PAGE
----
Michael Harris’ The End of Absence: Reclaiming what we've lost in a world of constant connection come out this week, and to mark its publication, Penguin is doing something pretty brilliant: sponsoring something they call Analog August. So what is it?
Analog August is a way to engineer solitude and quiet in a world that’s become addicted to constant connections.
It’s not anti-technology—it’s pro-people. We’re giving ourselves a trip to the brain spa in order to rediscover the quiet joys of solitary walks, face-to-face relations, and a good book.
Here’s their advice about how to do it:
Remember you’re going offline on purpose. You might feel stressed at first, but it’s all part of the process of your summer digital detox. Return to something akin to the technological circumstances from your childhood. Reclaim what we’ve lost in a world of constant connection with these recommendations:
- Alert all of your family members and close friends.
- Turn your Wi-Fi/4G off.
- Turn on an email out-of-office–and resist the urge to check it!
- Log out of all social media.
- Re-record your voicemail message (remember those?).
- No self-congratulatory Facebook status updates about going offline.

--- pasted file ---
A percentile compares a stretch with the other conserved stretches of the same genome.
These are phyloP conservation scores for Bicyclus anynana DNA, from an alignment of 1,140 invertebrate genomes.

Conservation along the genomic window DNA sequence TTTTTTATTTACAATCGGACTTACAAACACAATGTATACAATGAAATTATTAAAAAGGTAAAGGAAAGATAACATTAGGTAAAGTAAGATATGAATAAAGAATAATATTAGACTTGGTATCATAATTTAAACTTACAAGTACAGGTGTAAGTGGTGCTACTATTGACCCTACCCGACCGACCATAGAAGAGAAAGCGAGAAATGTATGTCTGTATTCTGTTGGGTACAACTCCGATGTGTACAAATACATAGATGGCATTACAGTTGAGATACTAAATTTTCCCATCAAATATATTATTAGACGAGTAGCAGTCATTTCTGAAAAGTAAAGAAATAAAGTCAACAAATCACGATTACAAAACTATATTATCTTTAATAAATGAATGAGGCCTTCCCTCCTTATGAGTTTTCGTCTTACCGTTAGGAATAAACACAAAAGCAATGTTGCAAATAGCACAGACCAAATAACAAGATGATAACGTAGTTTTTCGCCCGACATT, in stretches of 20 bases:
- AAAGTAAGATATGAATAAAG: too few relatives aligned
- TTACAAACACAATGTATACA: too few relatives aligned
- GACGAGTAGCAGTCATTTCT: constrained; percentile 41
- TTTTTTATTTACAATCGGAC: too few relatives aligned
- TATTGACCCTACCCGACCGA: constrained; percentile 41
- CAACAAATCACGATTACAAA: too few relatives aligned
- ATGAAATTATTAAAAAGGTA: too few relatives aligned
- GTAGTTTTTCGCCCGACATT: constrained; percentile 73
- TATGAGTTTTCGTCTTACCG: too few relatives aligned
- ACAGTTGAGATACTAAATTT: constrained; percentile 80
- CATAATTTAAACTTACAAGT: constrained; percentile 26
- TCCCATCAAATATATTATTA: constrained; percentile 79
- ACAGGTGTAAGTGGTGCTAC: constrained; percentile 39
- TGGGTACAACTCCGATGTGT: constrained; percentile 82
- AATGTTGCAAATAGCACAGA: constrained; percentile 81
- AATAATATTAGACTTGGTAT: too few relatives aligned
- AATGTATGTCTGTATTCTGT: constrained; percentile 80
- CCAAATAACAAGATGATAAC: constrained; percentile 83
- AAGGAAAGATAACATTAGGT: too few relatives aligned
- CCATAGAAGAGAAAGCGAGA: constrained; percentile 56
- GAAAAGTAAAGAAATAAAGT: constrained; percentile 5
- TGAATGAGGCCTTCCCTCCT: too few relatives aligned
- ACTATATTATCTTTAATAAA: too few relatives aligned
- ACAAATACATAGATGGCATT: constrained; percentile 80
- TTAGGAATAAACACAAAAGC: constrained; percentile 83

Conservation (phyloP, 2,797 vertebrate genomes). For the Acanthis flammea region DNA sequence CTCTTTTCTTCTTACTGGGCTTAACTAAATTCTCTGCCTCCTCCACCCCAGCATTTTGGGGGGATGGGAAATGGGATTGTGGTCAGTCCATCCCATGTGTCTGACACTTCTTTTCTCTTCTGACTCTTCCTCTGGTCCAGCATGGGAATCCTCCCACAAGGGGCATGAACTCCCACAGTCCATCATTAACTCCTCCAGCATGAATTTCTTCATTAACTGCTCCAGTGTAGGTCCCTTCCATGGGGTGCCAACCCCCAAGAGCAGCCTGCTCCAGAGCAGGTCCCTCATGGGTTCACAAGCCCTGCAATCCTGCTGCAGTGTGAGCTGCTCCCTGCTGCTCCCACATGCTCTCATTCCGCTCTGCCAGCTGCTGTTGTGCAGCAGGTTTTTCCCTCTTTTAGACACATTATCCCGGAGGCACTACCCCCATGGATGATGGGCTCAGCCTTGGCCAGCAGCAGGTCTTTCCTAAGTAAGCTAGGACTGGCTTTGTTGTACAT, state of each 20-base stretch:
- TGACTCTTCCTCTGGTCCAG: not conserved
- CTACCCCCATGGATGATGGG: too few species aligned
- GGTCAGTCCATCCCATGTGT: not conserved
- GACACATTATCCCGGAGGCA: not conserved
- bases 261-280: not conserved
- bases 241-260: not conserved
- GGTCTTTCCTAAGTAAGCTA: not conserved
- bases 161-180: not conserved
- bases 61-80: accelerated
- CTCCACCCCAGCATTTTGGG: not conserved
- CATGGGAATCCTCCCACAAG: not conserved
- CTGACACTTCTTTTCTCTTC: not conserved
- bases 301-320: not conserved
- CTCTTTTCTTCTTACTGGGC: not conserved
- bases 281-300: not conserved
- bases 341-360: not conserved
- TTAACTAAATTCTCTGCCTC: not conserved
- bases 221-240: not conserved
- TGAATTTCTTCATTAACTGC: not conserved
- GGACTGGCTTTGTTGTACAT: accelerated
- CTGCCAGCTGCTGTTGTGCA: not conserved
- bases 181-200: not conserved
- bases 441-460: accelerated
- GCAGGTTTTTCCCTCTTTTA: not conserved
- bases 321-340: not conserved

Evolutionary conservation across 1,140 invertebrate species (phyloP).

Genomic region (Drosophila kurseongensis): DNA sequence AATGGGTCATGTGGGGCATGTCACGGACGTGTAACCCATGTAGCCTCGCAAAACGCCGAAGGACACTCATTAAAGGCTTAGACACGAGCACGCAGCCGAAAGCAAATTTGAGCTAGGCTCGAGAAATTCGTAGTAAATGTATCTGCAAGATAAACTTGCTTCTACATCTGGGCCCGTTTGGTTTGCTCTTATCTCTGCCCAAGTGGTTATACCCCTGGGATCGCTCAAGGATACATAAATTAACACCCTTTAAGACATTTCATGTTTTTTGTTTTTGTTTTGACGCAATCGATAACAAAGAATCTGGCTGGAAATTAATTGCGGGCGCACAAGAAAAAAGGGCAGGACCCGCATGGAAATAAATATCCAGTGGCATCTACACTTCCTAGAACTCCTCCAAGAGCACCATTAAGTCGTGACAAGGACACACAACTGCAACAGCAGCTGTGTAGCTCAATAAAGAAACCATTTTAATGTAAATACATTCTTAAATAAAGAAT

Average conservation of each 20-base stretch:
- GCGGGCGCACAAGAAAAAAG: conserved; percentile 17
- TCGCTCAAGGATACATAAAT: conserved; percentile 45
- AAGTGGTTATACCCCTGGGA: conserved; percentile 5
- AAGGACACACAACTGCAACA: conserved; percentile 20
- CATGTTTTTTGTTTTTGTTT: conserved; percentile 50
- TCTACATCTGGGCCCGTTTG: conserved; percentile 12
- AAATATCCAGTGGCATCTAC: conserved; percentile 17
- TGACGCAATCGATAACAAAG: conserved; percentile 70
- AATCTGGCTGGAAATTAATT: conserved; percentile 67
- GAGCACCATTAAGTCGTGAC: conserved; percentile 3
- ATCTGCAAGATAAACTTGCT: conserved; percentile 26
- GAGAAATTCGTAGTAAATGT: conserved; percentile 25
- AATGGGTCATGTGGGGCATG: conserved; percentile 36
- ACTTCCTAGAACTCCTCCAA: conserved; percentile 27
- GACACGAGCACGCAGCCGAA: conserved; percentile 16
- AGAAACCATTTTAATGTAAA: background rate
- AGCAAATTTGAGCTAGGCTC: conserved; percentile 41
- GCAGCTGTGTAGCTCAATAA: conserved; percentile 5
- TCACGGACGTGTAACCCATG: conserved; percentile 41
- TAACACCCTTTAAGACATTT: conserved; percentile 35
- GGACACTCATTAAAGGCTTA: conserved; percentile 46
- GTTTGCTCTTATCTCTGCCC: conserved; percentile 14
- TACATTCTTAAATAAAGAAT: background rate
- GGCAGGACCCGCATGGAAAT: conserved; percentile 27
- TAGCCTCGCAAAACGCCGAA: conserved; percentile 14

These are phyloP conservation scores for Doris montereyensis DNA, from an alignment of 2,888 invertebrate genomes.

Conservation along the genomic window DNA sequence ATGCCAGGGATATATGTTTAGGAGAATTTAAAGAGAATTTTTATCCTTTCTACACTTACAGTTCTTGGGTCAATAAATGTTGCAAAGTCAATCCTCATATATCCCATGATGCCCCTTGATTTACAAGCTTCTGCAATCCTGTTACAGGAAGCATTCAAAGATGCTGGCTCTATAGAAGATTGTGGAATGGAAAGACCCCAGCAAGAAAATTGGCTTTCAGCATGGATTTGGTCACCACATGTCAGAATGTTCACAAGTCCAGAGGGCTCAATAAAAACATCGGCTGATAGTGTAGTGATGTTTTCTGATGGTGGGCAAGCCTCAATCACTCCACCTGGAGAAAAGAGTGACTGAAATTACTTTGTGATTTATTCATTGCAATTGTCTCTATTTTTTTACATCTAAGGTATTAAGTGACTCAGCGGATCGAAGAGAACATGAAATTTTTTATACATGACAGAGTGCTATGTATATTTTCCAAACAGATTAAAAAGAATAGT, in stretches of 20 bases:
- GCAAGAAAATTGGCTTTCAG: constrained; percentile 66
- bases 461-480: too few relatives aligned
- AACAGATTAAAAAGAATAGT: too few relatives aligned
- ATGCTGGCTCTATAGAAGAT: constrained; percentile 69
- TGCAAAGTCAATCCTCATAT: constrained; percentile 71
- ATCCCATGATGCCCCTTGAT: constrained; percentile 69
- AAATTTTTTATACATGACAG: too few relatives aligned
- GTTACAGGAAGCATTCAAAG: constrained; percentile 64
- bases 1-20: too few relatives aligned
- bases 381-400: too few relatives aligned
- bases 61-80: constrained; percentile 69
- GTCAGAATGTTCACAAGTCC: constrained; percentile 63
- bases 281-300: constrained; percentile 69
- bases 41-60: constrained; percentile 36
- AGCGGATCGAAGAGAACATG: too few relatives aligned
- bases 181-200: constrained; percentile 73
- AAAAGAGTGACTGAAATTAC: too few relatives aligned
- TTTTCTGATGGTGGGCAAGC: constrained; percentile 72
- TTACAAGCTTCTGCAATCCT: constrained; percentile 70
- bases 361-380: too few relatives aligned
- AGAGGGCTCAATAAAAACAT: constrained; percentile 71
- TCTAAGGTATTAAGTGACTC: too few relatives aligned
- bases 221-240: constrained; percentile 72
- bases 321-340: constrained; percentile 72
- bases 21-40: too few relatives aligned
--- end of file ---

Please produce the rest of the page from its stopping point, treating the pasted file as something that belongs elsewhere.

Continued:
- No Instagram photos of your pets, babies, engagement rings, or desserts.
- No self-diagnosis of pneumonia or pink eye on Mayoclinic.org.
- Take off the weird bracelet that tracks your sleep patterns.
- No 36 texts to set up plans with a friend.
- Take a hike! Navigate with a paper map.
This is good, but it’s also important to remember that our attention and old, Tolstoy-reading brains don’t just reawaken when we turn off devices (though I love the fact that War and Peace is one of the books Penguin will send you if you buy Harris’ book and sign up for Analog August).
As I explained in this piece, it’s better to think of this not in terms of negative time— i.e., a period defined by an absence of devices and connections— but rather as a positive time— an opportunity to do different, engaging things that you don’t normally make room for, and to practice slowing down your sense of time.
As one of the people I interviewed for my book put it, it’s amazing how much time you have when you don’t divide it into 30-second chunks.